The obvious alternative is that it is a verb, a past participle to be precise. One property of participle verbs is that, when they function as adjuncts, they take the subject of the main clause as their subject. When people overlook the requirements, you end up with a silliness like the following (from here):
1 Now 83, and long gone from power, Britons remain fiercely divided over the reign of former Prime Minister Margaret Thatcher.
Notice that we expect this to mean that Britons are 83 and long gone from power, because Britons is the subject of the main clause. When the main clause has a dummy subject, like there, again we end up with problems (from here).
2 Fearing a massive lay-off, there was a general sense of relief when the boss announced there would be no new budget cuts.But when we replace the participle with a preposition, everything is fine.
3 After a massive lay-off, there was a general sense of anger.Our second piece of the argument is that, despite traditional thinking to the contrary, prepositions do not actually need to come before nouns. They can come before other prepositions, as they do here:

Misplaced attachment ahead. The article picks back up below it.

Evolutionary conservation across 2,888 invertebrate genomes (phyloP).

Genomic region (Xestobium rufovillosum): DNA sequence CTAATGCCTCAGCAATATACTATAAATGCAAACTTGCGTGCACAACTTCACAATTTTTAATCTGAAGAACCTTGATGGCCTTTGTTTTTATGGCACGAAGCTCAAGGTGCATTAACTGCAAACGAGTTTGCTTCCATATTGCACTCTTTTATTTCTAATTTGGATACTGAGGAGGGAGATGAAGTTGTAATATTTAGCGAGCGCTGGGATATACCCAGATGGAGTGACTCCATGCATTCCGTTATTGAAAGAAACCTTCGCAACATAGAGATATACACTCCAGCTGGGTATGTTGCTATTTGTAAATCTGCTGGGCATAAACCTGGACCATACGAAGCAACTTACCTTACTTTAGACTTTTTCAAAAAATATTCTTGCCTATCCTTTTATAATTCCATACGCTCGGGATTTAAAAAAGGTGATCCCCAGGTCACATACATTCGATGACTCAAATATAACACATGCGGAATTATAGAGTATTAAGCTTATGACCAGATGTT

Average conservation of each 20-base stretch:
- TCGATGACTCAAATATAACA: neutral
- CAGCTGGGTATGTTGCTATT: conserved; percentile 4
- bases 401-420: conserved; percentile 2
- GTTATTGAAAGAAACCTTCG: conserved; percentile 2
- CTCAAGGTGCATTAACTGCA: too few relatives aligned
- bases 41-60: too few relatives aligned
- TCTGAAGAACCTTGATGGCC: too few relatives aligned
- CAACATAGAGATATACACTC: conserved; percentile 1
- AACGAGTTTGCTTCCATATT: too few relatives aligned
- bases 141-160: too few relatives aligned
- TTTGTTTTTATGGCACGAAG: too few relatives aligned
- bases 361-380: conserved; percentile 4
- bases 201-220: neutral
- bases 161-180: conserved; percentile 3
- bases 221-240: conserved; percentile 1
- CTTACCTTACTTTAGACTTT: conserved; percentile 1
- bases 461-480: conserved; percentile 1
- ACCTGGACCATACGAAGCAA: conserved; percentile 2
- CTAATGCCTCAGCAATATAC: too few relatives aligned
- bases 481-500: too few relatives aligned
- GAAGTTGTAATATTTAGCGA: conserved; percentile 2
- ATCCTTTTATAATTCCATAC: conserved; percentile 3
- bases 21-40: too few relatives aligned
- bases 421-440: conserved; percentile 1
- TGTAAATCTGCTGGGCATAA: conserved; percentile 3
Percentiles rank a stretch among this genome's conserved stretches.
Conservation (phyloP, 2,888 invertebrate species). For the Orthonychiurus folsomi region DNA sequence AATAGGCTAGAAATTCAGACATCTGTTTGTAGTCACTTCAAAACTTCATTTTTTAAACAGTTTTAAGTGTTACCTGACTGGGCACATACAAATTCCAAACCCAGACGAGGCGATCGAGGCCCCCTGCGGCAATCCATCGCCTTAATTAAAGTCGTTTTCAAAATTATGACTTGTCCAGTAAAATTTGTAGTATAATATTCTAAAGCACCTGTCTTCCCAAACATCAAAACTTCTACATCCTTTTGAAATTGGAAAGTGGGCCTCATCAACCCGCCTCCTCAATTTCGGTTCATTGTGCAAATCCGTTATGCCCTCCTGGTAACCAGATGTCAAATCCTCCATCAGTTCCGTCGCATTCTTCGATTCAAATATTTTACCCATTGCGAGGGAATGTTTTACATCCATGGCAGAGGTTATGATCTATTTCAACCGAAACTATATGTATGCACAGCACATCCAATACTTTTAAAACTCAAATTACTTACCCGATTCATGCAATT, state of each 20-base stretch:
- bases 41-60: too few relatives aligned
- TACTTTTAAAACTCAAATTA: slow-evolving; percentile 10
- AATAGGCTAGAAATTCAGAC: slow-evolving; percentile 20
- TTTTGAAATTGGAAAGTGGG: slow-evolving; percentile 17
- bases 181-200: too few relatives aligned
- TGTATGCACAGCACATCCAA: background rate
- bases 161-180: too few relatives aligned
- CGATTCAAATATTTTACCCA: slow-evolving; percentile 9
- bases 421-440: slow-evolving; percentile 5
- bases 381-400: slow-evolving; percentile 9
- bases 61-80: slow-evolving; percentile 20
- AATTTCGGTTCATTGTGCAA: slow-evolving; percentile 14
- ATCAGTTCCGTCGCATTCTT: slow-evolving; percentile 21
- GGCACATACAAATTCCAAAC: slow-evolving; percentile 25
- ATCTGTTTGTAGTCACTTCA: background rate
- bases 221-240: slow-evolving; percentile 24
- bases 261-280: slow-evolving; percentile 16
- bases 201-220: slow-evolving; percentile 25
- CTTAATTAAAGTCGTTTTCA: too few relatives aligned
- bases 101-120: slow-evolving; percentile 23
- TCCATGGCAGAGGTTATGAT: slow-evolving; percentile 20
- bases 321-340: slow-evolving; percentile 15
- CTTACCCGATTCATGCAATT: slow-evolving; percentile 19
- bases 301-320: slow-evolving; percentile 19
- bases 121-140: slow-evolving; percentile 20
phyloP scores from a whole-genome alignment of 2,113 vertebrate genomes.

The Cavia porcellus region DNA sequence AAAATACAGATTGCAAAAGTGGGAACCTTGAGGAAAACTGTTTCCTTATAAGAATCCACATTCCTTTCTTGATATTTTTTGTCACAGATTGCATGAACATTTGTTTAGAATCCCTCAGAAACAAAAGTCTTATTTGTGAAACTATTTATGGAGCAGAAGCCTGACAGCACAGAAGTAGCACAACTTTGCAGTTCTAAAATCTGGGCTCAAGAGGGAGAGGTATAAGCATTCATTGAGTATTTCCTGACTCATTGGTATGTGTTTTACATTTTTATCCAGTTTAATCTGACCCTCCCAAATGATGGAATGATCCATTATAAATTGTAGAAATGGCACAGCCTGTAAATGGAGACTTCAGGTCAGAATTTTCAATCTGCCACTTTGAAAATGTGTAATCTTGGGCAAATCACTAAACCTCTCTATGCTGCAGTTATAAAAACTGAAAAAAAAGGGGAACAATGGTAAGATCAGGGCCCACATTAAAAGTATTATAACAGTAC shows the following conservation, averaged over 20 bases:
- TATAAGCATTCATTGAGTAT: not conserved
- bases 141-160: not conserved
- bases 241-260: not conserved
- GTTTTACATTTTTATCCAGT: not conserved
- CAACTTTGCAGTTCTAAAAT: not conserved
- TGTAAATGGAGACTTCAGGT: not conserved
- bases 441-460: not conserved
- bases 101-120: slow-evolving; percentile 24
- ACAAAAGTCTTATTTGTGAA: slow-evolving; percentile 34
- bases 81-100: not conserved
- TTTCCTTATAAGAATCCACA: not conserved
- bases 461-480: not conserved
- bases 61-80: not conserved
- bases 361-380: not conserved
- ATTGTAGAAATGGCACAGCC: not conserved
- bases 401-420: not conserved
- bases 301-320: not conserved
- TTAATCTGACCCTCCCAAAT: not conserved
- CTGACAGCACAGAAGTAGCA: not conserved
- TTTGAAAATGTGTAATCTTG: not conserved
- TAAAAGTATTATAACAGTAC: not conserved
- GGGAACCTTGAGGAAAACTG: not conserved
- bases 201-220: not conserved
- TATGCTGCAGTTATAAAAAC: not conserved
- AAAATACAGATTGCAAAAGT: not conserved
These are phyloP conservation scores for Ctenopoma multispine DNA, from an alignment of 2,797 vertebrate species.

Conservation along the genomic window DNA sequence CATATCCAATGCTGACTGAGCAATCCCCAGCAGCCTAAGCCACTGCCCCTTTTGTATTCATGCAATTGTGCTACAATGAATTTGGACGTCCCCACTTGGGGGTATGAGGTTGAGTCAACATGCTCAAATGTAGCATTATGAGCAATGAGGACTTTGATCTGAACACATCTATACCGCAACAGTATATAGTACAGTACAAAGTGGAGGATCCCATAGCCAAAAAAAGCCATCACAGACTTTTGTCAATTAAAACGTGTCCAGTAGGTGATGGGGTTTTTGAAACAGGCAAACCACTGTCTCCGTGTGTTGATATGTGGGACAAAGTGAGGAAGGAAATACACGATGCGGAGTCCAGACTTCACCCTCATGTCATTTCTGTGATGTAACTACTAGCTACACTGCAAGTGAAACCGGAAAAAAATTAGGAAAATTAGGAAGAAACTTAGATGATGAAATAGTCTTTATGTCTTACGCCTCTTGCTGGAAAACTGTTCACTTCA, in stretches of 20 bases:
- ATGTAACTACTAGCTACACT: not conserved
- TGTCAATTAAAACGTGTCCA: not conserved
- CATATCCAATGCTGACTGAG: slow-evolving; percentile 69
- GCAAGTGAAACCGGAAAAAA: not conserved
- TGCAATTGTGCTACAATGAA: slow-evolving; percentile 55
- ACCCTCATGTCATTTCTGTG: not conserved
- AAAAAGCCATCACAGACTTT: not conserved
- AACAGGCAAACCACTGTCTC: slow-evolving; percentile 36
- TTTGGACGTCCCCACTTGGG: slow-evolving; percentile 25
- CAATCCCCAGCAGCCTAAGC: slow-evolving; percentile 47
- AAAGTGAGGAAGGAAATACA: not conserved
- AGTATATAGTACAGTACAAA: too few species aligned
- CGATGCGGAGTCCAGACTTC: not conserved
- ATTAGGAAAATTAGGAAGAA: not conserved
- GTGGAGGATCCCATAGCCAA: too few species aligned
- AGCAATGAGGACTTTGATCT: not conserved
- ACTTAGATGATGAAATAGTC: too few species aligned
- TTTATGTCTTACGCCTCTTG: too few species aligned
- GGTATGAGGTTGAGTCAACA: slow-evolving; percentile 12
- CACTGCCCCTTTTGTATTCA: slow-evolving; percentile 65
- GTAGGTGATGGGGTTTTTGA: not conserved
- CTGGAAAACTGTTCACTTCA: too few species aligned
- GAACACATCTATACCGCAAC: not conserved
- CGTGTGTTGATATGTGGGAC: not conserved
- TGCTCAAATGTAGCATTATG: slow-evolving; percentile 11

4 She came in from out of nowhere.Now, we can understand why compared is a preposition. Consider the following sentence:
5 Compared to ICS alone, there was a significantly greater improvement in FEV1 with the addition of LABA.To be honest, I don't know what it means, but it seems to me that there is no problem here analogous to what we faced in 2 even though we have a dummy subject. That means compared is not a verb. Perhaps, then, it could be a preposition along the lines of after in 3 and followed by another preposition to as in 4.
There are other prepositions like this: